In what appears to be a preliminary bombardment of ISIS defenses in Mosul, coalition airstrikes hit seven targets in Iraq’s second largest city on 19-20 March. Mosul University, a declared ISIS stronghold was hit during these attacks. It has been reported over 100 ISIS fighters were killed in the strike. Coalition aircraft struck a car bomb workshop and an ISIS intelligence office. For months, the Iraqi government has made it clear they were assembling forces to strike the city and liberate it from ISIS control. After liberating Ramadi in recent months, Iraq has begun staging forces near the city for the expected offensive. Kurdish Peshmerga fighters have been striking ISIS targets throughout northern Iraq, cutting off the key supply route from Syria after retaking the city of Sinjar.
While the US has yet to openly commit to providing troops to the offensive, the recent attacks on Firebase Bell in Makhmur (south of Mosul) indicate American troops are poised to support the Mosul attack. During the attack, Marine Staff Sgt. Louis Cardin was killed. Eight other Marines were wounded, with three of them, medevac’d to Landstuhl Regional Medical Center in Germany. Sgt. Cardin is the second American to be killed in Iraq in the intervention against ISIS.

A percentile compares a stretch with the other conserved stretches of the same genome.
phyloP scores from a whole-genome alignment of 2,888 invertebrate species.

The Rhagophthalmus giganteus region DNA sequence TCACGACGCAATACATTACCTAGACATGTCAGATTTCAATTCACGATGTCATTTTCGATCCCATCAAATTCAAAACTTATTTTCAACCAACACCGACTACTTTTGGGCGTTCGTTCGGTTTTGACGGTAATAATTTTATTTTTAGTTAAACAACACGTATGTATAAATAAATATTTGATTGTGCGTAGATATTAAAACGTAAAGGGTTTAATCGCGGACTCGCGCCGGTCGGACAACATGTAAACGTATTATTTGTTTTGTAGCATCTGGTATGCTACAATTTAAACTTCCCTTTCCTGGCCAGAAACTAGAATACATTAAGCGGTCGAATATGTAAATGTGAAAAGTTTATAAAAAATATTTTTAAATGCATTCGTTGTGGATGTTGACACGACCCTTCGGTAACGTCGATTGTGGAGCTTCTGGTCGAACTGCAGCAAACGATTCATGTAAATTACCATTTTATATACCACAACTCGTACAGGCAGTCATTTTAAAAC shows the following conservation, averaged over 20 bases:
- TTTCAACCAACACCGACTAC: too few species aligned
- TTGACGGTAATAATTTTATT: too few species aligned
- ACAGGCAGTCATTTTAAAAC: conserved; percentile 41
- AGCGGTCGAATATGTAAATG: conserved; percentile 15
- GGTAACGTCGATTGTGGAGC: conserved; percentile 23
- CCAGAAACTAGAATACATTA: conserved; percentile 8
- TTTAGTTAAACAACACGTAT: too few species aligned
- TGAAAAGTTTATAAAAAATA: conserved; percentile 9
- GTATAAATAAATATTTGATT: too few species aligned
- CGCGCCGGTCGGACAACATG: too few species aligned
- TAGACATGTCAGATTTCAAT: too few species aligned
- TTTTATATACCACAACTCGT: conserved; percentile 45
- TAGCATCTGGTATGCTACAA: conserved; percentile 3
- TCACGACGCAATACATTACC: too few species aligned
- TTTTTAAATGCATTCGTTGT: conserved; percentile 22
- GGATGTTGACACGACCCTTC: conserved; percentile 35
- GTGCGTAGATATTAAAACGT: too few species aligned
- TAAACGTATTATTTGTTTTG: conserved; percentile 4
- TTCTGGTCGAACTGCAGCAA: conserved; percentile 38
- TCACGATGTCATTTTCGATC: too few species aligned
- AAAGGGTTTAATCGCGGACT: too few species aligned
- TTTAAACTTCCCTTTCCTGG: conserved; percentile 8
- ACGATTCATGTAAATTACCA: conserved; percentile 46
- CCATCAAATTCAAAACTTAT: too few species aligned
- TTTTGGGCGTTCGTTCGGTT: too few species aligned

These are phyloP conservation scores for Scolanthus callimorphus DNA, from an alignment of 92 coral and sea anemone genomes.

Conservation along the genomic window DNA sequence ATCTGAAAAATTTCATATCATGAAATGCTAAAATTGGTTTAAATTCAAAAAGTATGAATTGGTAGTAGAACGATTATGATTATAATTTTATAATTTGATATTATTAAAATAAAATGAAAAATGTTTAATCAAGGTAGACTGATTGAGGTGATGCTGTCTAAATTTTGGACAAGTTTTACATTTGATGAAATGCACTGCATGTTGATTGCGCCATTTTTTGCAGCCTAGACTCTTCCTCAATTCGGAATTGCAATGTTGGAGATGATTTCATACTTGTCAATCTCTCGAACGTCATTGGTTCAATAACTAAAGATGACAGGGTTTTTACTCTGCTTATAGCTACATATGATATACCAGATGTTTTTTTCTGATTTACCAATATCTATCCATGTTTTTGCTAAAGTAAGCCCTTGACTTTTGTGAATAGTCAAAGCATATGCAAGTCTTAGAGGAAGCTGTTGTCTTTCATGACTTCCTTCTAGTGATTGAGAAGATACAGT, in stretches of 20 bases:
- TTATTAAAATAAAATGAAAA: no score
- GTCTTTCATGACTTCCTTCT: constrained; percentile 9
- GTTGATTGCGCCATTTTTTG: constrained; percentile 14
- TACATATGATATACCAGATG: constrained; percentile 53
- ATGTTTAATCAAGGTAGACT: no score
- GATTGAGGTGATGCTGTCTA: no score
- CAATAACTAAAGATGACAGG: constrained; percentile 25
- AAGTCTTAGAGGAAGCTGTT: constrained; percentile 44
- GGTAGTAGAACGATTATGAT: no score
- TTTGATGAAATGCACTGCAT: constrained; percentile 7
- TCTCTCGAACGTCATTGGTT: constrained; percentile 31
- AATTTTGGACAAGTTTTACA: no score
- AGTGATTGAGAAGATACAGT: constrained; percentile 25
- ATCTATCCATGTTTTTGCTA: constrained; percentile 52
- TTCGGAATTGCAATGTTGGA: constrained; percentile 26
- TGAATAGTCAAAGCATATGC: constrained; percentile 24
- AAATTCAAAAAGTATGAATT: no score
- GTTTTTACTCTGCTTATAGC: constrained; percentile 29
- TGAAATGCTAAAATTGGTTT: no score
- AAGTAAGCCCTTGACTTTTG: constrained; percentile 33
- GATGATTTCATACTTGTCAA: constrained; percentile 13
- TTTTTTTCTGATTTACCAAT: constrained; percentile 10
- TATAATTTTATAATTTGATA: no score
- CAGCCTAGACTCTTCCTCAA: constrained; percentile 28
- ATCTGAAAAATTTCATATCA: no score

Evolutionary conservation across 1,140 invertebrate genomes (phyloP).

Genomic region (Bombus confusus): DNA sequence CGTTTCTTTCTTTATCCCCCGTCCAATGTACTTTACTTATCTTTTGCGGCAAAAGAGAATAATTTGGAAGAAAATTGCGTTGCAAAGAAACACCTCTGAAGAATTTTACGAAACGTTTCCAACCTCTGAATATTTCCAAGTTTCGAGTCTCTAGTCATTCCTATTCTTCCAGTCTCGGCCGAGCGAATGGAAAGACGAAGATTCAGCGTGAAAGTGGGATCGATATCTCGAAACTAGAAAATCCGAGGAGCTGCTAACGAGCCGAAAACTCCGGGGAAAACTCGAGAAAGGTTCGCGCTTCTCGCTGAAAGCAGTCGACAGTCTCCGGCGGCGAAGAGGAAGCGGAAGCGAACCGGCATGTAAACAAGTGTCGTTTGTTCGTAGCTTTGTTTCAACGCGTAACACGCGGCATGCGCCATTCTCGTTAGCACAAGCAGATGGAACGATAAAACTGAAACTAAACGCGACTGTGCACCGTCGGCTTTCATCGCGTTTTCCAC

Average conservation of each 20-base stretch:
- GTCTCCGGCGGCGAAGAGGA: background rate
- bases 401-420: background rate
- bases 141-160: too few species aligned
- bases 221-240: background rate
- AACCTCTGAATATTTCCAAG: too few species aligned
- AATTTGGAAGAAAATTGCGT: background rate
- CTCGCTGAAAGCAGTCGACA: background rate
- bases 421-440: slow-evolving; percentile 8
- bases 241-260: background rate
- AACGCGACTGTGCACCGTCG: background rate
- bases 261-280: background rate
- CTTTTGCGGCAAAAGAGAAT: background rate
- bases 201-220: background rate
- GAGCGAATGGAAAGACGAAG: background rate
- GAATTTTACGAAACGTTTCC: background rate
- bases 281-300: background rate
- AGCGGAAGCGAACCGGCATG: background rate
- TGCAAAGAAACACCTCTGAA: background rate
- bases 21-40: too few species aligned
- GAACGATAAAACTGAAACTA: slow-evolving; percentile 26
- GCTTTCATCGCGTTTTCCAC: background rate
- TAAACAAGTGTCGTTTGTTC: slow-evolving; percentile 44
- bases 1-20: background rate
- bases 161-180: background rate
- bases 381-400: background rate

The recent terror attacks in Brussels on 22 March left 31 civilians dead, and another 300 injured. The terror attacks were the deadliest in Belgium’s history. ISIS has claimed responsibility for the attacks. The bombings follow other ISIS attacks in France in 2015. Three of the attackers died when they detonated their bombs (two attacks on Brussels Airport and a third on Maalbeek Metro Station) while the fourth remains at large. On 18 March, Salah Abdeslam, one of the masterminds behind the November Paris attack was captured in the Brussels’ suburb of Molenbeek. Abdeslam was wounded in a gun battle with Belgian authorities.
While ISIS has been able to strike soft targets in Europe, they are experiencing overwhelming failure in the Middle East. The high water mark for ISIS operations in Iraq and Syria peaked in 2014. Since then, Iraqi, Kurdish, and Syrian forces have turned the tide and continue to erode ISIS’s territorial gains. Desperate to remain relevant, ISIS has looked abroad to strike fear. It seems they are inclined to use terror in sowing discord among societies with a Muslim-minority. The divisiveness among these societies after a terror attack may encourage Muslims to join ISIS (or support the organization). As defeat grows ever looming for ISIS, it is expected more attacks (or attempted attacks) will occur in the future, testing the security apparatus of nations around the globe.